shared disk layout

The local disk has 4000GB, the smaller shared disk has 10,000GB, and the larger shared disk has 100,000GB. Let's run 3 queries, requesting 2,000GB, 8,000GB, and 50,000GB. The code for these queries is in 'search_shared.py', and it looks like this:

MATCH (cnode:ComputeNode)-[*]-(gb:DISK_GB)
WHERE gb.total - gb.used > 50000
RETURN cnode, gb

If you have a sharp eye, you'll notice something slightly different with this. Prior to this, queries had the format:

(obj)-[relation]->(obj)

In this one, the "arrow" on the right is gone:

(obj)-[relation]-(obj)

Relationships is Neo4j are always defined with a direction (e.g., (Alice)-[:KNOWS]->Bob). But you can query either with or without specifying the direction of the relation. In the shared provider case, there is no directional path between a ComputeNode and a SharedDisk, since they are both related as members of the Aggregate. But they are connected, and the Cypher language allows us to express that we don't care about the direction of the relationship in some cases. This allows us to use the exact same query to return shared providers as well as local resources.

Finally, let's combine the two above. In the create_nested_and_shared.py, I took the script for creating a bunch of ComputeNodes, both with and without NUMA, and then added in the shared disks. I associated the first ComputeNode (both with and without NUMA) with that aggregate. The script search_nested_and_shared.py queries nodes for both RAM and increasing amounts of disk. Here's the query:

MATCH (cnode:ComputeNode)-[*]->(ram:MEMORY_MB)
WHERE ram.total - ram.used > 4000
WITH cnode, ram
MATCH (cnode:ComputeNode)-[*]-(disk:DISK_GB)
WHERE disk.total - disk.used > 2000
RETURN cnode, disk, ram

I ran that query 3 times, each requesting different disk amounts. Here's the output for requests of 2,000GB, 8,000GB, and 20,000GB  :

Requesting small disk; found 15
[('cn0000', 'gb_small'),
 ('cnNuma0000', 'gb_small'),
 ('cnNuma0000', 'gb_small'),
 ('cn0000', 'gb_big'),
 ('cnNuma0000', 'gb_big'),
 ('cnNuma0000', 'gb_big'),
 ('cn0000', 'disk0000'),
 ('cnNuma0000', 'disk0000'),
 ('cnNuma0000', 'disk0000'),
 ('cn0001', 'disk0001'),
 ('cnNuma0000', 'diskNuma0000'),
 ('cnNuma0000', 'diskNuma0000'),
 ('cn0000', 'diskNuma0000'),
 ('cnNuma0001', 'diskNuma0001'),
 ('cnNuma0001', 'diskNuma0001')]

Requesting medium disk; found 6
[('cn0000', 'gb_small'),
 ('cnNuma0000', 'gb_small'),
 ('cnNuma0000', 'gb_small'),
 ('cn0000', 'gb_big'),
 ('cnNuma0000', 'gb_big'),
 ('cnNuma0000', 'gb_big')]

Requesting large disk; found 3
[('cn0000', 'gb_big'),
 ('cnNuma0000', 'gb_big'),
 ('cnNuma0000', 'gb_big')]

Note that the above was a single query that was identical in structure to the nested-only and shared-only queries. In other words, there was no complex SQL required, no joins, no auxiliary tables, no client-side combination of separate result sets – in other words, no heroic SQL-fu needed. The reason is that graph databases fit the problems of Placement much, much better than traditional relational DBs.

Performance: I suppose that without mentioning performance for these queries, it's all pointless. I mean, what's the good of simplified code if it takes forever to run? Well, if you notice, at the top of the create_nested.py script there is a constant NODE_COUNT. I ran my tests with the default setting of 50, which would simulate a deployment of 100 total servers (50 plain, 50 with NUMA). I have this running on a DigitalOcean VM with 2GB RAM, 30GB disk, and 1 VCPU.  When I ran the following query, which is the same one I ran earlier in this post, I got these results:

MATCH p=(cnode:ComputeNode)-[*]->(ram:MEMORY_MB)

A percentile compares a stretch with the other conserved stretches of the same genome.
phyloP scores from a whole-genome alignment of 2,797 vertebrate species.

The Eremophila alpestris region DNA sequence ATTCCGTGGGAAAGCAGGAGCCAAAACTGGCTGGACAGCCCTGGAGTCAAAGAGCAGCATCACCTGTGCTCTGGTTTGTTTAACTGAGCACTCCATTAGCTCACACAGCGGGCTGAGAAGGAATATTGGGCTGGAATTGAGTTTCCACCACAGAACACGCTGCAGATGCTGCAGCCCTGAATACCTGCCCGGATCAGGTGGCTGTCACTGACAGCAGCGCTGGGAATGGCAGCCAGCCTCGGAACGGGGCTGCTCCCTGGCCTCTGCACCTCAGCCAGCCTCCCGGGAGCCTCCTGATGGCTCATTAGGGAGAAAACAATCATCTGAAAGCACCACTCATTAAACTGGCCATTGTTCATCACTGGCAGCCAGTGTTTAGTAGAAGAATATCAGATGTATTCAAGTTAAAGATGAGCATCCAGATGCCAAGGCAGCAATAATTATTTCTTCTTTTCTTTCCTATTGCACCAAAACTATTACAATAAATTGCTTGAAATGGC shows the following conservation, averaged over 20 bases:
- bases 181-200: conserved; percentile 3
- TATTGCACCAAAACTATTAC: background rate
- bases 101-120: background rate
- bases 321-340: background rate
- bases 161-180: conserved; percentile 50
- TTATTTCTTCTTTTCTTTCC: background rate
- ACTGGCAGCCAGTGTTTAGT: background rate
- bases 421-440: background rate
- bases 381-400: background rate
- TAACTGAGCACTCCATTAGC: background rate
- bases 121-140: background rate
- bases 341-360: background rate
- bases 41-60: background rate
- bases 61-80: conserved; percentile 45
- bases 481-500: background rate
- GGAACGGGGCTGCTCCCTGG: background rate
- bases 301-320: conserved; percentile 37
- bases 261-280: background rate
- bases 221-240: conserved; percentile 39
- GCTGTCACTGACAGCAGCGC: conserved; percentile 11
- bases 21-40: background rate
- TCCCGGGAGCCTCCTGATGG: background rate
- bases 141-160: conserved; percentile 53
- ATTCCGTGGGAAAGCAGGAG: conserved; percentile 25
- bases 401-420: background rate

WHERE ram.total - ram.used > 4000
WITH p, cnode, ram
MATCH (cnode:ComputeNode)-[*]->(disk:DISK_GB)
WHERE disk.total - disk.used > 2000
RETURN p, cnode, disk, ram

Returned: 78 records
Time: 4ms

OK, that's wonderful. Now what if we upped that to 1,000 nodes each, or 2,000 total nodes. That's a pretty good-sized cloud, and running the same query I got:

Returned: 1536 records
Time: 169ms

Not too bad! I couldn't resist, and increased it to 10,000 nodes each, or 20,000 nodes total! First, please note that the script to create these nodes is terribly inefficient, and creating 20,000 nodes with all their related objects took over an hour. But once the data was there, running the same script returned:

Returned: 15354 records
Time: 831ms

So, even though I haven't even created a single index, the performance is nothing to worry about.

Summary: Now I know that I didn't touch Traits, Allocations, Inventory, etc., as I wanted this to be a simple introduction to the concepts of graph databases, and not create a drop-in replacement for the current Placement service. And while I don't expect the OpenStack Placement team to ever consider anything other than MySQL, I hope you come away from this series at least a little intrigued, and take the time when starting a project to explore alternatives to what you've used before. Something that works well in one problem domain doesn't necessarily work well in others. But when all you have is a hammer, every computing problem looks like a nail to you.

3 thoughts on “Placement Graph Examples”

  1. Interesting read, Ed, thanks. Certainly looks like graph DBs offer a more natural way of representing at least some of the objects in the placement DB.

    I’m curious how one would answer the following questions using a Graph DB.

    1) I note that you’ve combined allocations and inventory into a single object. How would we query for the individual consumers of resources?

    2) How many resources of each type are being consumed by a project or user or consumer? (i.e. usages, aggregated by a grouping mechanism – the thing that SQL does pretty well)

    3) How do you ensure that multiple concurrent writers do not over-consume resources on a set of providers? We use a generation on the provider along with an atomic update-where-original-read-generation strategy to protect the placement DB objects. I’m curious how neo4j would allow that kind of operation.

    Best,
    -jay

    1. Hi Jay,

      Thanks for reading. As I noted, I chose a small subset to illustrate my thoughts, as those pieces were the most problematic IMO in Placement. But since you’re genuinely interested, I’ll try to answer your questions. Since I can’t format output in a reply, I’ll create a new post with my answers: https://blog.leafe.com/graph-database-follow-up/